Belfast Telegraph

Art by recovering WW1 soldiers goes on display

A rarely seen collection of sketches and poems created by soldiers injured on the Western Front has gone on public display after being rediscovered in an attic.

The historical treasure trove vividly encapsulating life and death in World War One was owned by Co Down nurse Olive Swanzy, who urged her patients toward artistic endeavours to aid their recovery.

The collection is being shown in the Ulster Museum, Belfast, as part of a new exhibition exploring how creativity and innovation were able to flourish amidst the horrendous destruction of war.

The wartime diaries of Jim Maultsaid, an Irish American soldier who served with the 14th Battalion of the Royal Irish Rifles and was seriously wounded on the first day of the Battle of the Somme, are also showcased in the exhibition.

A talented artist herself, nurse Swanzy's sketchbooks include watercolour scenes from the front painted by herself during spare time away from tending to the injured at a hospital in Rouen in northern France.

Robert Whan, history engagement officer with National Museums Northern Ireland, explained how the rare collection came into the museum's ownership.

"Olive died in 1974 and all this was in her attic and discovered by the new owner of the house, which was near Rostrevor, Co Down," he said.

"That lady was downsizing and moved to Finland in the 1990s and a friend of hers was an artist and she thought she might be interested in this so she gave it to her.

"She then put it in a suitcase in her attic and it remained there for another decade or two - and then she just happened to be looking through and she rediscovered it again.

"At that stage she recognised the importance and value of it and donated it to the Ulster Museum earlier this year.

"It's a very great acquisition for us."

The Creative Centenaries #MakingHistory 1916 Exhibition at the Ulster Museum opens on Friday and is free to attend.

The five zone exhibition is led by the Nerve Centre arts organisation, delivered in partnership with National Museums Northern Ireland, and supported by the Heritage Lottery Fund, Department for Communities, Community Relations Council and the Department of Foreign Affairs & Trade.

Other artworks include a giant handmade drone "war rug" commissioned by Dublin-based artist Jim Ricks and made by a family in Kabul, Afghanistan, which visitors will be able to sit on, and the well-known "Armoured Pram for Derry" sculpture by Eamon O'Doherty.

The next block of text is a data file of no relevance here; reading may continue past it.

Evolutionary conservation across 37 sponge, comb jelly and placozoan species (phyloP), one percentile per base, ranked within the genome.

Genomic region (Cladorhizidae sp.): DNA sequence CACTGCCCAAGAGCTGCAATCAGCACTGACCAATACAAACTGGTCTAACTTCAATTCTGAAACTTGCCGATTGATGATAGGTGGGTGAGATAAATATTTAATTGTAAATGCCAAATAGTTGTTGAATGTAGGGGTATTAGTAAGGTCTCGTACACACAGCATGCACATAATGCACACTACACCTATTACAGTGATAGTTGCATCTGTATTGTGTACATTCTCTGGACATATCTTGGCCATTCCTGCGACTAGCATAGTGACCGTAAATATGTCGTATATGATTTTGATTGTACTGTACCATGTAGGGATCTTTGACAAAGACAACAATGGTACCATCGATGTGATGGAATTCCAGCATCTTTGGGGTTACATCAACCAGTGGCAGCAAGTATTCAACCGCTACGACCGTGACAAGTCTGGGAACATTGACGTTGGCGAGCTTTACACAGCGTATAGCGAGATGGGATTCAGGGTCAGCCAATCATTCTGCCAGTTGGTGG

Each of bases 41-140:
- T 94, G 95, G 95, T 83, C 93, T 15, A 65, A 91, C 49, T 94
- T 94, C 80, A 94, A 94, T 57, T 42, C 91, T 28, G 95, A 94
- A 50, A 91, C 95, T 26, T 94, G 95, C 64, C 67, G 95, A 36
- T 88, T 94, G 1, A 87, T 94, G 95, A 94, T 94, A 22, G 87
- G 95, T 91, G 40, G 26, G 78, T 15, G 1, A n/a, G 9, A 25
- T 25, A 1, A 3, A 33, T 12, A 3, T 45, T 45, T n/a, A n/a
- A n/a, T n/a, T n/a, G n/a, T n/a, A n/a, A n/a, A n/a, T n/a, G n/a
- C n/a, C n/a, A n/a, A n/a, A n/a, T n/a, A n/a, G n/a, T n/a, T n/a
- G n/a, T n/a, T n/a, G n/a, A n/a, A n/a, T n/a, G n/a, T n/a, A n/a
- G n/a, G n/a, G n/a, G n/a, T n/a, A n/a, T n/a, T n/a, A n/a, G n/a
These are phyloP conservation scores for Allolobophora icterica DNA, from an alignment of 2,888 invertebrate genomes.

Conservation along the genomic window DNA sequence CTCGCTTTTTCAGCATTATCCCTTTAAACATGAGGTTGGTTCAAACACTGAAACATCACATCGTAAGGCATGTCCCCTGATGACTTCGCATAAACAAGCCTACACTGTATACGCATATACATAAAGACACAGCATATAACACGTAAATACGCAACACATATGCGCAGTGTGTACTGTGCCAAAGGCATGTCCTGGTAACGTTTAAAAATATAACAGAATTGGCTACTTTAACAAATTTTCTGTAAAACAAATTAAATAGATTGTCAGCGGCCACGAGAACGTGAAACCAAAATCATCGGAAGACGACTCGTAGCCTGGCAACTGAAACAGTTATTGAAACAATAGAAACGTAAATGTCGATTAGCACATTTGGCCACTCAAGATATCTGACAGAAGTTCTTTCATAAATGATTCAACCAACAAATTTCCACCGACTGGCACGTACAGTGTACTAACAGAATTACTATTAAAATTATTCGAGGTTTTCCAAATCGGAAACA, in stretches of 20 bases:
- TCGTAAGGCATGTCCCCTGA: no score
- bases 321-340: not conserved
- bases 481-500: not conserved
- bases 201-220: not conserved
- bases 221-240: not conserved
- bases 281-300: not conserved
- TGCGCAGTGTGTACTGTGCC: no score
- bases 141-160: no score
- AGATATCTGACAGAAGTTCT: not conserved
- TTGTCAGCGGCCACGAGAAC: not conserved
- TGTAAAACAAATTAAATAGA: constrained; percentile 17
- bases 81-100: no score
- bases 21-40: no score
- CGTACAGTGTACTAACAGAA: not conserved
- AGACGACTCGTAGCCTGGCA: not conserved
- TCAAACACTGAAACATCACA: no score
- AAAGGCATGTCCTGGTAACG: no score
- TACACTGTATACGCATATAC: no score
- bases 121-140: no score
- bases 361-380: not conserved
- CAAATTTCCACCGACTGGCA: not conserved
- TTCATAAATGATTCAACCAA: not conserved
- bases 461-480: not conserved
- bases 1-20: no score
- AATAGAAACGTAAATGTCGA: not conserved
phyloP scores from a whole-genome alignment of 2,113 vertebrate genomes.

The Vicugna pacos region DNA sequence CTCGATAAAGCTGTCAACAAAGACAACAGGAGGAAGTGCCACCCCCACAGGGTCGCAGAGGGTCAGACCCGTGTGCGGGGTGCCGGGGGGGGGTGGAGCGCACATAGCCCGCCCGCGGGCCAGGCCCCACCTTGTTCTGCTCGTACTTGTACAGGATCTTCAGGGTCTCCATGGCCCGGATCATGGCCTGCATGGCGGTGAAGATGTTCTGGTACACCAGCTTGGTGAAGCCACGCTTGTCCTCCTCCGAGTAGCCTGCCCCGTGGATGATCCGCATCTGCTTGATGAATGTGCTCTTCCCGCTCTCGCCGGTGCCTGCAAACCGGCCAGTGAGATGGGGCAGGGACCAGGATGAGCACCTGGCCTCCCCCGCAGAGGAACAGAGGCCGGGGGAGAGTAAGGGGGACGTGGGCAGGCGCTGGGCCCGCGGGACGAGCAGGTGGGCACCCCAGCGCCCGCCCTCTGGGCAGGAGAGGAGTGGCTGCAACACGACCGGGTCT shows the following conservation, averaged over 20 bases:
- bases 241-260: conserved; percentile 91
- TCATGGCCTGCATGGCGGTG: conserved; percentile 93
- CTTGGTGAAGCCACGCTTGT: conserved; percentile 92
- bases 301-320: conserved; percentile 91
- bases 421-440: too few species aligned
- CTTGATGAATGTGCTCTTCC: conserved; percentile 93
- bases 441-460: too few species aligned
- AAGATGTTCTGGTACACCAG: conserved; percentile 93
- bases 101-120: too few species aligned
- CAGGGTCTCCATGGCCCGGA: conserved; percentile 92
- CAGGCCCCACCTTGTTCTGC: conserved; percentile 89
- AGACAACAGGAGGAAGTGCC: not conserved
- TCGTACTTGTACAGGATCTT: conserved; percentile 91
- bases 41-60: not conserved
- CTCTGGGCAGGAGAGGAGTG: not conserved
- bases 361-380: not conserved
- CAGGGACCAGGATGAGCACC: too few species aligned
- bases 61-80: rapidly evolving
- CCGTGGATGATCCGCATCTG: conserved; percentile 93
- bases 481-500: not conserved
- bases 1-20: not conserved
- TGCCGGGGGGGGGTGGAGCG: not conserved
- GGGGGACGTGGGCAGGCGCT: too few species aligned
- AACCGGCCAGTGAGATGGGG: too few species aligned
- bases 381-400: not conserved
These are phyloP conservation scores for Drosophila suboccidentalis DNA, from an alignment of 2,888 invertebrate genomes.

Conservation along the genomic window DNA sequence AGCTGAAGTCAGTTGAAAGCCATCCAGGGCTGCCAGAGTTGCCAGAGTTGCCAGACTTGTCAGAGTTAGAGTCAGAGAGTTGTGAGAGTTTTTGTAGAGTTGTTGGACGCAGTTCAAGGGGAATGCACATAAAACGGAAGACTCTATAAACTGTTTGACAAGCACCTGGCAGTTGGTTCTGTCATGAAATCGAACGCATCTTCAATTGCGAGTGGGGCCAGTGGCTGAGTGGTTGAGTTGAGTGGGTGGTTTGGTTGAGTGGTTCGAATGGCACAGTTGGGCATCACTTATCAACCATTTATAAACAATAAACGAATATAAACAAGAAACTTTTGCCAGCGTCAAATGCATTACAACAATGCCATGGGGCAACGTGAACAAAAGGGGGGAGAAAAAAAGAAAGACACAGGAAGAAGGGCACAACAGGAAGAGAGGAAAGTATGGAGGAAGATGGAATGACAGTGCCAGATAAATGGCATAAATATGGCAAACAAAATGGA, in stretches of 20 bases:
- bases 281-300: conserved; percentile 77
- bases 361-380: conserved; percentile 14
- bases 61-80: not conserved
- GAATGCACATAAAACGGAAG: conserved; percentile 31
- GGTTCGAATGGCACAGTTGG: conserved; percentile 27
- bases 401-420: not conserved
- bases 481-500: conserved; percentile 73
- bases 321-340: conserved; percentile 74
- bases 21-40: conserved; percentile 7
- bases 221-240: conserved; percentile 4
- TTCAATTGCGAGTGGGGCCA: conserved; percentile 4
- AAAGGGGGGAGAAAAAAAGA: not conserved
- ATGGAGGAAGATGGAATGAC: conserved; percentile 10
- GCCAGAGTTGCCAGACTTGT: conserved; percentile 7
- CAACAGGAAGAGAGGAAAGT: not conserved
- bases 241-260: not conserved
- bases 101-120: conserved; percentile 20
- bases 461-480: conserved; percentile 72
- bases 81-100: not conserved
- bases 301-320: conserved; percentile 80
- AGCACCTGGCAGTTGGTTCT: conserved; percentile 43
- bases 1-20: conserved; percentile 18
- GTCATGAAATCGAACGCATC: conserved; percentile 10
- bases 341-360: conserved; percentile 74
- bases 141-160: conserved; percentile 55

David Lewis, director of communications and digital content at Nerve Centre, said: "This major interactive exhibition brings together music, art, illustration, early animations and never-seen-before archive material to highlight how ordinary people, both at home and on the front line, helped shape history.

"It is the latest exciting output from the Nerve Centre's Creative Centenaries project which uses digital technologies to explore our past in an inclusive, respectful way."

National Museums Northern Ireland's head of history, William Blair, said: "This exhibition powerfully conveys how war can act as a catalyst for change, impacting on all aspects of life and driving change in society, politics and technology.

"National Museums Northern Ireland are delighted to have been involved in delivering #MakingHistory 1916. It has been a genuinely collaborative project, pooling resources and expertise from organisations across Northern Ireland. The result of this collaboration is an engaging, thought provoking and interactive exhibition which will appeal to all ages."

Paul Mullan, head of HLF Northern Ireland, said: "Past events within the Decade of Centenaries still have huge importance for us today, shaping our understanding of ourselves, our communities and our future.

"It is with thanks to National Lottery players that we can support this 1916 exhibition and programming at the Ulster Museum. The use of new and exciting technology will interest and inspire a wide range of audiences with the heritage, and we are delighted to be involved."


From Belfast Telegraph